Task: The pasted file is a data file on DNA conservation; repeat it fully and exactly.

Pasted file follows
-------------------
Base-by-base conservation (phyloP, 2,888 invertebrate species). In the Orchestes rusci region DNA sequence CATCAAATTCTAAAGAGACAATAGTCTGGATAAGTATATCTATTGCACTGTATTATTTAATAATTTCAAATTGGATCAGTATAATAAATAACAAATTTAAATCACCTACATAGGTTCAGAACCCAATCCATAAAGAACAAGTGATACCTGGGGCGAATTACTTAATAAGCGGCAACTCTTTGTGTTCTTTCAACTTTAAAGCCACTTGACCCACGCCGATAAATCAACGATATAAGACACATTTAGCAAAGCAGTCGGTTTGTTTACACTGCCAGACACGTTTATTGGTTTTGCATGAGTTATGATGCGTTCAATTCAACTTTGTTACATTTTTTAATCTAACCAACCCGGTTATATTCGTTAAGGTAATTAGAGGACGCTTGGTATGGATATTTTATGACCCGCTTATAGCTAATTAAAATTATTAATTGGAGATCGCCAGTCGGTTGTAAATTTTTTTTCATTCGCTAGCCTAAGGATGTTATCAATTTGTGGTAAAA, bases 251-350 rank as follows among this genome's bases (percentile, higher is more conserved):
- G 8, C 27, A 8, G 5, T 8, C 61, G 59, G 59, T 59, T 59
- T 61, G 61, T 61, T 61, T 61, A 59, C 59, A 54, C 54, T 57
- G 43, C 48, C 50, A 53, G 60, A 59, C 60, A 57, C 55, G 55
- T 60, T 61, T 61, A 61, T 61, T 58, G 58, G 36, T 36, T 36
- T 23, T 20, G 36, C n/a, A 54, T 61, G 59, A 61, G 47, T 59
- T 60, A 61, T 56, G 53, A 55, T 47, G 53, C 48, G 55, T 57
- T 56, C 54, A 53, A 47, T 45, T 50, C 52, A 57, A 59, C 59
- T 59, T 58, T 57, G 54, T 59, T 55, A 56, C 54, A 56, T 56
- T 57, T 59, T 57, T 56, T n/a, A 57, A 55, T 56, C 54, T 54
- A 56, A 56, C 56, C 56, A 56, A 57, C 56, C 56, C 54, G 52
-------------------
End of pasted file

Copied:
Base-by-base conservation (phyloP, 2,888 invertebrate species). In the Orchestes rusci region DNA sequence CATCAAATTCTAAAGAGACAATAGTCTGGATAAGTATATCTATTGCACTGTATTATTTAATAATTTCAAATTGGATCAGTATAATAAATAACAAATTTAAATCACCTACATAGGTTCAGAACCCAATCCATAAAGAACAAGTGATACCTGGGGCGAATTACTTAATAAGCGGCAACTCTTTGTGTTCTTTCAACTTTAAAGCCACTTGACCCACGCCGATAAATCAACGATATAAGACACATTTAGCAAAGCAGTCGGTTTGTTTACACTGCCAGACACGTTTATTGGTTTTGCATGAGTTATGATGCGTTCAATTCAACTTTGTTACATTTTTTAATCTAACCAACCCGGTTATATTCGTTAAGGTAATTAGAGGACGCTTGGTATGGATATTTTATGACCCGCTTATAGCTAATTAAAATTATTAATTGGAGATCGCCAGTCGGTTGTAAATTTTTTTTCATTCGCTAGCCTAAGGATGTTATCAATTTGTGGTAAAA, bases 251-350 rank as follows among this genome's bases (percentile, higher is more conserved):
- G 8, C 27, A 8, G 5, T 8, C 61, G 59, G 59, T 59, T 59
- T 61, G 61, T 61, T 61, T 61, A 59, C 59, A 54, C 54, T 57
- G 43, C 48, C 50, A 53, G 60, A 59, C 60, A 57, C 55, G 55
- T 60, T 61, T 61, A 61, T 61, T 58, G 58, G 36, T 36, T 36
- T 23, T 20, G 36, C n/a, A 54, T 61, G 59, A 61, G 47, T 59
- T 60, A 61, T 56, G 53, A 55, T 47, G 53, C 48, G 55, T 57
- T 56, C 54, A 53, A 47, T 45, T 50, C 52, A 57, A 59, C 59
- T 59, T 58, T 57, G 54, T 59, T 55, A 56, C 54, A 56, T 56
- T 57, T 59, T 57, T 56, T n/a, A 57, A 55, T 56, C 54, T 54
- A 56, A 56, C 56, C 56, A 56, A 57, C 56, C 56, C 54, G 52